90.3 FM is making its own way
Can’t Stop ‘The Rock’
by Leslie Wylie
Maybe five years ago, a solid decade after mixtapes went out of fashion, I was still taping songs off the radio. In order to qualify for mix tape status, however, the song had to adhere to each of three criteria: 1) There had to be some suspicion in my mind that said song might be the best song ever , 2) I had to have heard it on the college radio station, 90.3 WUTK, and 3) I had to have absolutely no clue who the band was.
My mixtape collection, as I saw it, was a kind of mausoleum. Songs on the radio come and go, and not knowing to whom they belonged or how to retrieve them, there was always a chance that I might never hear them again. And since they seemed to me, at least at that particular moment in time, like plausible candidates for the best songs ever , that would’ve been a tragedy.
With most stations, of course, if you don’t know the name or artist of a song, you can pick up the phone and ask the DJ. These days, with playlists streaming on most stations’ websites, it’s even easier than that. But 90 percent of the time when you called WUTK, circa 2001, to inquire about the name of a song, the phone would just ring.
That was before Benny Smith showed up. As the station’s first general manager since budget cuts swallowed the position in 1991, he had some serious initial housekeeping issues to deal with. The first few months couldn’t have been easy: I remember calling the station late one night, when it was just starting to reinstate the concept of live DJs, with a hankering for a certain Lucero song, half-hoping somebody would pick up. When I heard Smith’s voice, I almost dropped the phone. It was well after midnight. Talk about long hours.
Fast-forward to November 2006. Yesterday, most of the station’s staff took off for the CMJ College Radio Awards in New York City. The station was chosen by the College Media Journal as one of five finalists in its “Biggest Improvement” category, out of 400 college and non-commercial radio stations nationwide. The awards ceremony is Thursday night.
I called Smith, who’s holding down the station while they’re gone, late Tuesday afternoon. He noted that each of the students paid his or her own way for the trip, which rang up at around $1,000 apiece. And it’s not like they’re making even minimum wage working at the station. It’s a volunteer job; they’re working for the experience, so they can get jobs in the real world later on.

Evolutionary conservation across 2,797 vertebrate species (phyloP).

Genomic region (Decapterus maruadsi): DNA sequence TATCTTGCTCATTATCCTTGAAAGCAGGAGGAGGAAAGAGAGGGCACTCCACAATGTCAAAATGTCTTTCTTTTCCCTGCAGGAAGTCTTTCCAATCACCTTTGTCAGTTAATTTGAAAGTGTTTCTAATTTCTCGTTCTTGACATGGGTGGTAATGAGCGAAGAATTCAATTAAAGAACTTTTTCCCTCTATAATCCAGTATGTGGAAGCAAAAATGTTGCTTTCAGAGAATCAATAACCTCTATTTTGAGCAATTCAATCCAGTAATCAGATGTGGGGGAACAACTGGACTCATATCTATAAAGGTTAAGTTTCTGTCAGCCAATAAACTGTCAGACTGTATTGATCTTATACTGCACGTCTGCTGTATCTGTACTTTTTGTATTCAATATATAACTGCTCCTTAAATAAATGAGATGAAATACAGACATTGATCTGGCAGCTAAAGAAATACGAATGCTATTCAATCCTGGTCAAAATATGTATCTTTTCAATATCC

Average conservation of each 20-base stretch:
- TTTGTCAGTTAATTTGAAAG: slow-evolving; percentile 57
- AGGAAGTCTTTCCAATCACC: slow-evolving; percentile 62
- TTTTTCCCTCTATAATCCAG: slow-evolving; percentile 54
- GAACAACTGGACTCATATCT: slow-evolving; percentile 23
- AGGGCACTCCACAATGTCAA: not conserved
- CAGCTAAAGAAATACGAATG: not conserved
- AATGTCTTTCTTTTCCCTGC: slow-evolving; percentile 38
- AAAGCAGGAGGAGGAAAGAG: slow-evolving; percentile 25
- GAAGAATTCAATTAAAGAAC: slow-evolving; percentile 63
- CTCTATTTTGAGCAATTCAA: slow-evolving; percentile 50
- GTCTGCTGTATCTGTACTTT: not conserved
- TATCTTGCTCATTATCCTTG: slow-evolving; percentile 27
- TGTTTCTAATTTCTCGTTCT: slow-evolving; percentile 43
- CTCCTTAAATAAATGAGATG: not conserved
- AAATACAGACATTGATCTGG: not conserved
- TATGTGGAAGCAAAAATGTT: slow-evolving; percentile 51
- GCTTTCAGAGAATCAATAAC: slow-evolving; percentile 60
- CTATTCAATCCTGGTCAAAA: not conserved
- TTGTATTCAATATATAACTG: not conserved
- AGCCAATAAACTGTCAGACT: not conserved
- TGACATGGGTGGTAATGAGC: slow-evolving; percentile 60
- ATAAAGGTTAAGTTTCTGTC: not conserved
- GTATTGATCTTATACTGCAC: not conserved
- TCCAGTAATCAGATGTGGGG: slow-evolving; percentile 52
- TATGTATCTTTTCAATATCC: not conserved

Win or no win, the nomination is well deserved. Over the past two years, WUTK has been rewired to operate as a truly independent, non-commercial radio station, with hot-off-the-press playlists and a devoted listener base. It even tied with WIVK, the biggest country radio station in the nation, for “Best Radio Station” in this year’s Metro Pulse reader’s poll.
Can’t say we were surprised. To start with, WUTK’s got specialty music shows to suit about any musical taste and just enough sports and news to keep it well rounded. The lineup of both national and local in-station performances it has hosted is impressive as well, ranging from Steve Earle to the String Cheese Incident, Rhett Miller to Luther Dickinson.
On the local music front, the station may be the city’s biggest fan (besides us), broadcasting its Friday night “Funhouse” show live from Barley’s Taproom, introducing the masses to their new favorite local music with the Tuesday night “Locals Only” show, and sponsoring myriad shows around town. Plus, being the radio station after my own heart that it is, WUTK does its part to make an impact on the community as well (which, this week means a deluge of “Get the Vote Out” PSAs).
Lastly, the station’s live DJs do their best to call the songs like they play ’em, and if you miss that, the station’s website at www.wutkradio.com keeps count of the last 24 hours’ worth of songs played.
The downside to all this is, when things start looking confident, we sometimes start taking them for granted and backing off our own support—and that’s not a liberty Knoxville can afford to take with WUTK. Supported entirely by underwriting and sponsorships, the station is presently receiving no funding from UT, including from the School of Journalism and Electronic Media under which it operates. So when financial issues come up, like last week when a broadcast antenna went south, shutting the station down for a day and leaving it with a $2,000 repair bill, it’s the station’s checkbook that takes the hit.
Fundraising options, beyond what the station is already doing, are limited. Smith believes the station is too understaffed to pull off the semi-annual donation drives that other listener-supported radio stations like NPR affiliate WUOT 91.9FM depend on for survival. On the other hand, Smith also notes that individual supporters of the station can write tax-deductible checks at any time (see their website for details). They’re also submitting a budget proposal to the university next week, which they hope will pick up at least the station’s basic operating costs.
I hope there’s a solution. Blank cassette tapes are getting hard to find these days.